“I just want to feel closer like we used to,” Lynne said to me and “I just want to feel respected ” Tom said. As they began to tell me their story I could sense the relief they felt in being able to be heard and understood, and also in discovering that the experience they were having, was not uncommon. Jane and Tim were talking about common and normal experiences of people in relationships, struggling like most people do with the burden of additional stresses like ageing parents and children not sleeping at night and amongst it all, trying to find a way to keep their bond alive.
Relationships go through predictable and normal developmental cycles and they sometimes get stuck in places where we need some assistance to get clear on what is happening underneath and how our messages have been misunderstood and miscommunicated.
So often, what we do and how we behave, think and speak, seems to be so far from where want to go or how we want to feel in our relationships. Generally speaking no one intends to be a bad listener. Most people don’t maliciously set out to ignore or withdraw from their loved ones. No one deliberately sets out to nag, harass, whine or complain to his or her partner. Very often we just need a little fine-tuning to see how we are impacting each other and our relationship.
We all long for closeness and connection in our intimate relationships. We mostly long to feel valued heard and understood and we mostly want to feel like we really matter. Yet so often these are the feelings that are missing. We might know what we want to feel but we often don’t have a clue how to get there.
We can get caught in the same patterns again and again that go around in never ending negative cycles and we seem stuck. Unsure what to do next; we end up doing the same as we’ve always done and hoping for a different result. Einstein would say that that is the definition of madness!
Good relationships have certain characteristics that make them go well. There is lots of research and evidence to show this. Some of it is obvious, like being kind, spending time together doing things we enjoy, staying in touch with our partners’ world. Yet, the patterns we get caught up seem to prevent us from doing the very things we know would make a difference.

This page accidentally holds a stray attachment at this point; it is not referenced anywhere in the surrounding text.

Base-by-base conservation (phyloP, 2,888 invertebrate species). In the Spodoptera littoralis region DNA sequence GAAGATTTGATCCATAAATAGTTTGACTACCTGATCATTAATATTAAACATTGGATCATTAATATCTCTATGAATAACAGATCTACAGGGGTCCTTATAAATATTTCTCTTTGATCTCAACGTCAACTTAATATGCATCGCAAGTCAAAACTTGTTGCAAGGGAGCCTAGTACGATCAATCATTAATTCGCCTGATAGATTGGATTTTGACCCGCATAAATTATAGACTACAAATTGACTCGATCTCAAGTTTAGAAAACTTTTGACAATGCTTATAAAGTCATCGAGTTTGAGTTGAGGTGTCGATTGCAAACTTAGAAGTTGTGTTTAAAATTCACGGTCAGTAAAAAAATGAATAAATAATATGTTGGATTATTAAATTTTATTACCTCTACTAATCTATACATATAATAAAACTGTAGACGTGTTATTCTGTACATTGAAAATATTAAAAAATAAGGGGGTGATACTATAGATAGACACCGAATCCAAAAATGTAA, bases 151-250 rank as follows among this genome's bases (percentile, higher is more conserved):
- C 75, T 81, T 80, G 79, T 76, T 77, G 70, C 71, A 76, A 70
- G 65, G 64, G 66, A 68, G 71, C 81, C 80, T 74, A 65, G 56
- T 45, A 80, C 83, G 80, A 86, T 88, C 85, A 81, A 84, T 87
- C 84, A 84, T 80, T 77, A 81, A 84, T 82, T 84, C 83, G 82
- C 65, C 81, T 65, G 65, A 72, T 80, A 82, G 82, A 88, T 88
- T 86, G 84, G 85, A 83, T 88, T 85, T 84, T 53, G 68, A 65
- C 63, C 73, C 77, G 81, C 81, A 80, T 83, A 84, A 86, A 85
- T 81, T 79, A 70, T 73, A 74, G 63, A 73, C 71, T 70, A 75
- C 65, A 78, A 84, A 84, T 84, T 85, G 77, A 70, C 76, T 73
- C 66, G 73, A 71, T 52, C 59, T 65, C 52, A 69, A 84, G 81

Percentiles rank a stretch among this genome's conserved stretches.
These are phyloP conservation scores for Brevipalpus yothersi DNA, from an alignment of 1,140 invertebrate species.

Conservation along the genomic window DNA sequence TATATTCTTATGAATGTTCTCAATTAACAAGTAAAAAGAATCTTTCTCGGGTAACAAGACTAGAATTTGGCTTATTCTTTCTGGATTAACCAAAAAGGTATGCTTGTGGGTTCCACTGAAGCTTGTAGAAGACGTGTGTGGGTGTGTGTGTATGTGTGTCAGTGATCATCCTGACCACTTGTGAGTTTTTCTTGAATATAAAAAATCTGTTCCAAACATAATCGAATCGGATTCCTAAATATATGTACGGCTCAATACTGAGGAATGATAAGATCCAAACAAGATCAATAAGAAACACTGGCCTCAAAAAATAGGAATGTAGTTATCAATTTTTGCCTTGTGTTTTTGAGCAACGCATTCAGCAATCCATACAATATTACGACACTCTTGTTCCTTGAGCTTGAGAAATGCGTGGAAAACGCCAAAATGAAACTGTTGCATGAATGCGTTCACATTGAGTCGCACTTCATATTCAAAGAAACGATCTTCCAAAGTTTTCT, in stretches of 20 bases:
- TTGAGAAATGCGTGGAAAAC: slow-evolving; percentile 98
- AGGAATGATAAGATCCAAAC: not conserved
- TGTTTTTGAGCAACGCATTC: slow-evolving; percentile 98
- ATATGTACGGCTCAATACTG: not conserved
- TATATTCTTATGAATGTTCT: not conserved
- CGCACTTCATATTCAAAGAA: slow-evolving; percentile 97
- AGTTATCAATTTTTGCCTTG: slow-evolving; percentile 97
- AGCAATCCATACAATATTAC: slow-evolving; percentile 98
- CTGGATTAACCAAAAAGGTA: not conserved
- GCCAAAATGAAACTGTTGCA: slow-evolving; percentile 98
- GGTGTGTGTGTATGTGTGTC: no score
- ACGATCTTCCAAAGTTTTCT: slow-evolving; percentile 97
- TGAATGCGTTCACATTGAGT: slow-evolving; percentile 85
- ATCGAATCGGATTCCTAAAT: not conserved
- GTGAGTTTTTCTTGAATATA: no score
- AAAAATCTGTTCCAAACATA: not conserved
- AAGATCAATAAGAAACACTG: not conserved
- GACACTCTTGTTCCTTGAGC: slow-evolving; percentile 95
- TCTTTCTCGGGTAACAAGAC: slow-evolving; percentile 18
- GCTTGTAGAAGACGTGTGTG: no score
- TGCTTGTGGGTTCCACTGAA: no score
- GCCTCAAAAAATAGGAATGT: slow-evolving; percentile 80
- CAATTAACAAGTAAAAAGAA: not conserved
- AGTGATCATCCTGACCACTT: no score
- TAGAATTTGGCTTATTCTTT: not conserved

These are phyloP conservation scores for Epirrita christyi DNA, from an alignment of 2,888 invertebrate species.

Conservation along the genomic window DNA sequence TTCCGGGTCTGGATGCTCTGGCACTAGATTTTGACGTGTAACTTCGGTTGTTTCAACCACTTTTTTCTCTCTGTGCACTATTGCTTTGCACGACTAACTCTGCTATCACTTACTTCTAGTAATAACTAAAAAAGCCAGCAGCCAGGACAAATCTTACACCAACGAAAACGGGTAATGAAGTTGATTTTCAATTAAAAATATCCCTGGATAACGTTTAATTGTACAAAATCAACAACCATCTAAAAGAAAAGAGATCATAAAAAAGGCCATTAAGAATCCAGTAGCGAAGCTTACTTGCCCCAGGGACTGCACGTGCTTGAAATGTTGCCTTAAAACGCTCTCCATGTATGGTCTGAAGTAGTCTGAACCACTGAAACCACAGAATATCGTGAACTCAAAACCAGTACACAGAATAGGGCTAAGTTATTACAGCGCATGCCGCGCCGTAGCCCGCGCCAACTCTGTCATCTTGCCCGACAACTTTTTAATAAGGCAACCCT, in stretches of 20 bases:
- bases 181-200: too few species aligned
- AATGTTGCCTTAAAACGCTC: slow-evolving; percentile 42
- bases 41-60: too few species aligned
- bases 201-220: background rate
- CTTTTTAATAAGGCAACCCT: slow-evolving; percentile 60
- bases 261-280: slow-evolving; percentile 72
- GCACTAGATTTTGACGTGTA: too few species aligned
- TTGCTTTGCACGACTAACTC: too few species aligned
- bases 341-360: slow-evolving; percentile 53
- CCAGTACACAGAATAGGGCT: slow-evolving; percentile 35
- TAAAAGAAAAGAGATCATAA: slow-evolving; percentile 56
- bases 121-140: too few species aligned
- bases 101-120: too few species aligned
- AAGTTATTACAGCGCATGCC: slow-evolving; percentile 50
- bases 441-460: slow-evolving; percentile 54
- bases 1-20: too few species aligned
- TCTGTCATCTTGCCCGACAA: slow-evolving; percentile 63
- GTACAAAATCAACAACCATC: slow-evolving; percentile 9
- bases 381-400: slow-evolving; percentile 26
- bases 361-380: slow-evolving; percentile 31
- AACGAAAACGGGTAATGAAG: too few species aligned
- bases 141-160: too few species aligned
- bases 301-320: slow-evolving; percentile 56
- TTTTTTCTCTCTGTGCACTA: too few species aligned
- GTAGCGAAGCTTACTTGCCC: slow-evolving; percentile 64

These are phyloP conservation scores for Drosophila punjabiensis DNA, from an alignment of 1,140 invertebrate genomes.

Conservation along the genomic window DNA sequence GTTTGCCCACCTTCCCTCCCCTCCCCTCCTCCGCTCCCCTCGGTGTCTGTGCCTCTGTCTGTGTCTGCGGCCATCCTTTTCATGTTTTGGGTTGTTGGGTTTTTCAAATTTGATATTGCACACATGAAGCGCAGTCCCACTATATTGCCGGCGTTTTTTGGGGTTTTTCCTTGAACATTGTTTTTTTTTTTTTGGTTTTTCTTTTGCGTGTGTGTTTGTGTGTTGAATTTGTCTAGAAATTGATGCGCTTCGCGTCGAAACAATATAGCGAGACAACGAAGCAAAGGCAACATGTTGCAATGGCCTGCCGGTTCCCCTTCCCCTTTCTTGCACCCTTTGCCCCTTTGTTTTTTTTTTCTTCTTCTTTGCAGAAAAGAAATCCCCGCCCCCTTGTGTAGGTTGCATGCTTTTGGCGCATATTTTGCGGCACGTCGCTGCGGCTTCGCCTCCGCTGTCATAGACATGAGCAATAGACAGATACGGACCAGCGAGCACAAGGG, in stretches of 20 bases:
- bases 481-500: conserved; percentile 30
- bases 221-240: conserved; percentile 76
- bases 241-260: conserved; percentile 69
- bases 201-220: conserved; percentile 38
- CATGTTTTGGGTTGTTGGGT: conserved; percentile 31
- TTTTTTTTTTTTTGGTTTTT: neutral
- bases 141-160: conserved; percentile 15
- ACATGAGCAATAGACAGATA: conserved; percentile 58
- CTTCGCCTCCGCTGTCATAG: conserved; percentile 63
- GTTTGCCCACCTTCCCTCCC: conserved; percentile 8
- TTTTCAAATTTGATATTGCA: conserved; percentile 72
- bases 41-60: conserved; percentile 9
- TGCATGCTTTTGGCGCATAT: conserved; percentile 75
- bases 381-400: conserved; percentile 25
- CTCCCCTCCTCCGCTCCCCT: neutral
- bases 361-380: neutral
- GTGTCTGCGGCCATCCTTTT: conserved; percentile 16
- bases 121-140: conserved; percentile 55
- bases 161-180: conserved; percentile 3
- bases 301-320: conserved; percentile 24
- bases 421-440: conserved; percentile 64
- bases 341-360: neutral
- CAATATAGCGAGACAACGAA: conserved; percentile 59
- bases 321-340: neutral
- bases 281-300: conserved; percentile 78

Understanding the particular flavor of your own cycle can be incredibly illuminating. Knowing what ticks you off, what makes you get angry and what makes you worry, what makes you afraid and sad, the things that cause you to react badly to your partner, this all helps. Having your partner understand this, helps as well.
After all, most people are generally doing the best they can at the time with what they have. It’s just that they don’t know any other way. And we are all made up of our histories, those large or small trails of baggage that we carry behind us sometimes with awareness, but sometimes less so.
Once we understand how each other’s brains work, how we each get triggered to react in certain ways, we can take steps to settle and soothe ourselves as well as our partners. When the amygdala, the part that regulates the emotions in the brain, goes off line, then we only have access to the reptilian part of the brain, and, consequently, we have reduced options available to us, usually fight or flight and these reactions sometimes get translated in our patterns to pursue or withdraw.
There are a myriad of behaviours and defensive patterns we resort to when we are stuck in these places, but none of them bring about the closeness we long for.
However, when we can look at love through the lens of the brain it ceases being so personal. And when we understand and experience the underlying fears and concerns we all have to stay connected, the biology that is so fundamental to our human experience, we can start to do things differently.
We learn to take risks in sharing and expressing what’s important to us as well as holding onto this in the face of another’s apparent disagreement. And we can do this without sacrificing the relationship or ourselves.
Knowing how my partners’ brain fires, helps me know how to be supportive rather than make things worse. Knowing how my own brain fires, I can learn tools and techniques to settle and soothe myself as well as make space for my own emotions.
We can start to make some small changes in the dance pattern and almost like a miracle the dance itself begins to change. We can turn it all around from a negative feedback loop to one that brings responsiveness and connection; the intimacy that we long for and the safety and security that our brains need, that we need, to thrive.
When we increase the positivity in the relationship the ripple effect spreads out into our children, our families and our communities. Relationships are not easy, but gaining the knowledge and skills to turn your relationship around, to make the dance one of joy and connection, of closeness and security is a journey worth venturing on.
Do you need help in creating, improving or maintaining a relationship? If the answer is Yes contact Margie Ulbrick Counselling Services 0403 814 477 for a free confidential 10 minute consultation to find out how I can help. Or Schedule an appointment online now.